Nokdujeon, aka nokdu bindaetteok, is a type of savory Korean pancake made with ground nokdu (mung beans). These crispy golden brown pancakes are soft on the inside with some crunch from the vegetables. They are deliciously nutty!
In Korea and many other Asian countries, the holiday season is not over until after the lunar New Year, which falls on January 25 this year. Called Seollal (??) in Korea, it’s one of the two most celebrated traditional holidays. Along with tteokguk (??, rice cake soup), nokdujeon (???) is a must for the New Year’s Day feast.
As for my family, these crispy golden brown savory pancakes are a favorite year round!
Nokdujeon is a type of savory Korean pancake made with ground mung bean batter. It’s also called bindaetteok (???) or nokdu bindaetteok (?? ???). While nokdujeon is a classic holiday dish, it’s highly popular also as a street food, as you may have seen in the Netflix Street Food episode of Gwangjang Market in Seoul.
<IMG title="Nokdujeon (Mung Bean Pancakes)" class="aligncenter size-full wp-image-10247" alt="DSC8023 e1579315214487 – Nokdujeon (Mung Bean Pancakes)” src=”C:Program Files (x86)ABSAuto Blog SamuraidataJAPFood 1″ width=650 height=974 data-lazy-src=”https://ift.tt/3aFl9HZ;>
You may be thinking you’ve never heard of mung beans. Actually, you might know these beans better by their sprouts — those bean sprouts which are common in many Asian dishes. The most well known Korean dish made with mung bean spouts is the side dish called sukju namul (????).
Importantly, mung beans are highly nutritional and provide many health benefits. In Korea, they are well known as a detoxifying food. Hope you add more mung beans and their sprouts to your diet this new year.
To make these pancakes, you’ll need to soak the dried mung beans in water for a few hours, and then ground into a batter. I usually buy pre-hulled and split ones, so soaking and preparing the beans is fairly simple.
Growing up, we used to have a stone mill, called maetdol (??), to grind soaked beans. These days, most people use an electric blender. Be sure not over blend the beans. The batter should be creamy but slightly coarse and sandlike.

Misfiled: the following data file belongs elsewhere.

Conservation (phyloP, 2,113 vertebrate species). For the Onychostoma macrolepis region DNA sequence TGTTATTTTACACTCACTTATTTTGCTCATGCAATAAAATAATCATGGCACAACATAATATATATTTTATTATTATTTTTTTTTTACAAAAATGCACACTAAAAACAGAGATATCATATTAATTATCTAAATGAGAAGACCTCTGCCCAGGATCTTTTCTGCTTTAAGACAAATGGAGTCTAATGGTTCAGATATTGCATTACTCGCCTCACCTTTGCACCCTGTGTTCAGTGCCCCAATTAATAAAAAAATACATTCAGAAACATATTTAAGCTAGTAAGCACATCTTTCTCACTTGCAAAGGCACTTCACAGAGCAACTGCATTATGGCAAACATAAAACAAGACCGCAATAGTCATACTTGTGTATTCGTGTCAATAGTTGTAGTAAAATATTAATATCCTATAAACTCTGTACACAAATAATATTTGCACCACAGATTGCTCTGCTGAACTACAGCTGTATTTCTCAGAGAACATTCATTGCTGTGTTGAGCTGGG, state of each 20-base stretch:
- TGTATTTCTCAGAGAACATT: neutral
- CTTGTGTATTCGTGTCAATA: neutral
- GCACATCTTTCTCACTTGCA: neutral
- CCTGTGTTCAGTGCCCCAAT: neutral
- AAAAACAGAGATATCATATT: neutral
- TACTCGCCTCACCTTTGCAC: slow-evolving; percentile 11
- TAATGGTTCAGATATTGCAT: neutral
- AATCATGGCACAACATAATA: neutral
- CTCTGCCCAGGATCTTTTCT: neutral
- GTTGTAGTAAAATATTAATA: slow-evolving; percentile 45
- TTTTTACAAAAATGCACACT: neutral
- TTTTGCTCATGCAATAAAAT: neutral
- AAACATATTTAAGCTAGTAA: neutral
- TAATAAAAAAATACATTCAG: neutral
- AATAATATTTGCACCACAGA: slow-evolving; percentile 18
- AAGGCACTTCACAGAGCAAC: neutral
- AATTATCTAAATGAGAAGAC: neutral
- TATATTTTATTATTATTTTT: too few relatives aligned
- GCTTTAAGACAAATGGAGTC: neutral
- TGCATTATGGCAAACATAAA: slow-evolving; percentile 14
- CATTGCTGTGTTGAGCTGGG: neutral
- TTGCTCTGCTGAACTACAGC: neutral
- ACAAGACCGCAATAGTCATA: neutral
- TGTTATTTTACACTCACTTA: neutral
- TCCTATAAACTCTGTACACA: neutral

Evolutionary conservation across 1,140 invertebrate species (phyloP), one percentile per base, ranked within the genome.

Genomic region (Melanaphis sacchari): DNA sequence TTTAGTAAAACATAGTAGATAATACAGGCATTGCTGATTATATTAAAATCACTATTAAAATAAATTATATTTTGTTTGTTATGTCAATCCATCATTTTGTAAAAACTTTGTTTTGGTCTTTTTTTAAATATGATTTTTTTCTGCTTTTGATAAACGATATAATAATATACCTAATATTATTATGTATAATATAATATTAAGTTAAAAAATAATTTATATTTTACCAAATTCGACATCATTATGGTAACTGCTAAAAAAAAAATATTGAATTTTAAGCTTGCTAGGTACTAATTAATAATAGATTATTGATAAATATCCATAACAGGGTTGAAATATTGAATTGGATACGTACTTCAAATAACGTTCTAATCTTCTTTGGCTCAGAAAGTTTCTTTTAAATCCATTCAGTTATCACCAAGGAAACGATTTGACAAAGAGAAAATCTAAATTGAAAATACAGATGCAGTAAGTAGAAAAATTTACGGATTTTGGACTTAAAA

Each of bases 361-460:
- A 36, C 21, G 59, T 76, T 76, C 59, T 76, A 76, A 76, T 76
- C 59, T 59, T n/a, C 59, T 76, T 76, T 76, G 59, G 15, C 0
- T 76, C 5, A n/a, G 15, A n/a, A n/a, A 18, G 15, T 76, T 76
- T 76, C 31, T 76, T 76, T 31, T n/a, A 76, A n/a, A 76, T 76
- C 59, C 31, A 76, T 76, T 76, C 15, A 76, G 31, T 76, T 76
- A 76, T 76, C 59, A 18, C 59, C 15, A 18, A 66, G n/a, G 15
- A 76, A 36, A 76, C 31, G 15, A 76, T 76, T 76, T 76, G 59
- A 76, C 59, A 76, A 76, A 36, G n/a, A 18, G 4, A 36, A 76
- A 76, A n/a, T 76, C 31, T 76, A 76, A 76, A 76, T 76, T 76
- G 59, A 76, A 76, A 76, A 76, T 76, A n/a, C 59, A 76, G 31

Typical additions to the batter include ground pork, bean sprouts, gosari (fern brakes), scallions, and kimchi. These add tons of flavors and textures to the pancakes. I blanch the bean sprouts before adding to the batter, but you can add fresh sprouts if you want.
For a vegetarian or vegan bindaetteok, you can simply omit the pork and use vegetarian/vegan kimchi.
If you’ve seen these pancakes being made on the streets of Korea, you’ve probably noticed that the vendors deep fry them in a bath of hot oil. At home, we pan fry these pancakes with much less oil. However, for crispy, delicious pancakes, use a generous amount of oil.
This recipe makes quite a few pancakes, but it’s very easy to cut the recipe in half if desired.
These pancakes will keep well in the fridge up to 4 days. They also freeze well. Simply defrost them at room temperature, and then reheat in a pan over low heat or in the microwave. Also try adding the frozen nokdujeon to your kimchi jjigae within the last few minutes of cooking. Delicious!
Haemul pajeon (seafood pancakes)
Buchujeon (garlic chives pancakes)
Kimchi jeon (kimchi pancakes)
Gamjajeon (potato pancakes)
Hobak buchim (zucchini pancakes)
Have you tried this nokdujeon recipe? Please rate the recipe below and leave a comment! Stay in touch by following me on YouTube, Pinterest, Twitter, Facebook, and Instagram.Nokdujeon or Nokdu bindaetteok (mung bean pancakes)Appetizer Print RecipeIngredients2 cups dried peeled and split mung beans* yields about 4 cups soaked8 ounces sukju namul (mung bean sprouts)8 ounces grams kimchi6 – 8 scallions4 ounces pork , ground or finely chopped2 teaspoons soy sauce1 teaspoon garlic1 tablespoon sesame oilsaltvegetable oil for pan frying2 tablespoons soy sauce1 tablespoon vinegar (or to taste)2 tablespoons waterpinch of black pepperpinch of red pepper flakes gochugaru – optionalInstructionsRinse and soak the mung beans in water for 3 – 4 hours. Drain.Meanwhile, cook the mung bean sprouts in boiling water for about 2 minutes (you can skip this blanching if preferred). Rinse in cold water to stop cooking. Drain and gently squeeze out excess water. Thinly slice the kimchi and scallions. In a large bowl, combine the kimchi, bean sprouts, scallions, meat, soy sauce, sesame oil and garlic. Mix well.In a blender, grind 2 cups of the soaked beans in 3/4 cup of cold water with 1/2 teaspoon of salt until it has a coarse, sandlike consistency.Add to the vegetable and meat mixture. Repeat with the remaining beans. Gently mix the mung bean batter until the ingredients are evenly distributed.Heat 2 tablespoons or more of oil in a non-stick pan over medium to medium high heat. (See note.) Ladle the mixture into the pan and spread it evenly into a thin round shape. Cook until the bottom is golden brown (2 – 3 minutes), and turn it over, adding more oil. Press it down with a spatula, and cook for another 2- 3 minutes. Repeat the process with the rest of the mixture.Serve hot off the pan with a dipping sauce.NotesUse a generous amount of oil for crispy pancakes.
This mung bean pancake recipe was originally posted in December 2011. I’ve updated it here with new photos, more information and minor changes to the recipe.
Kunjungi : https://ift.tt/2S76cbt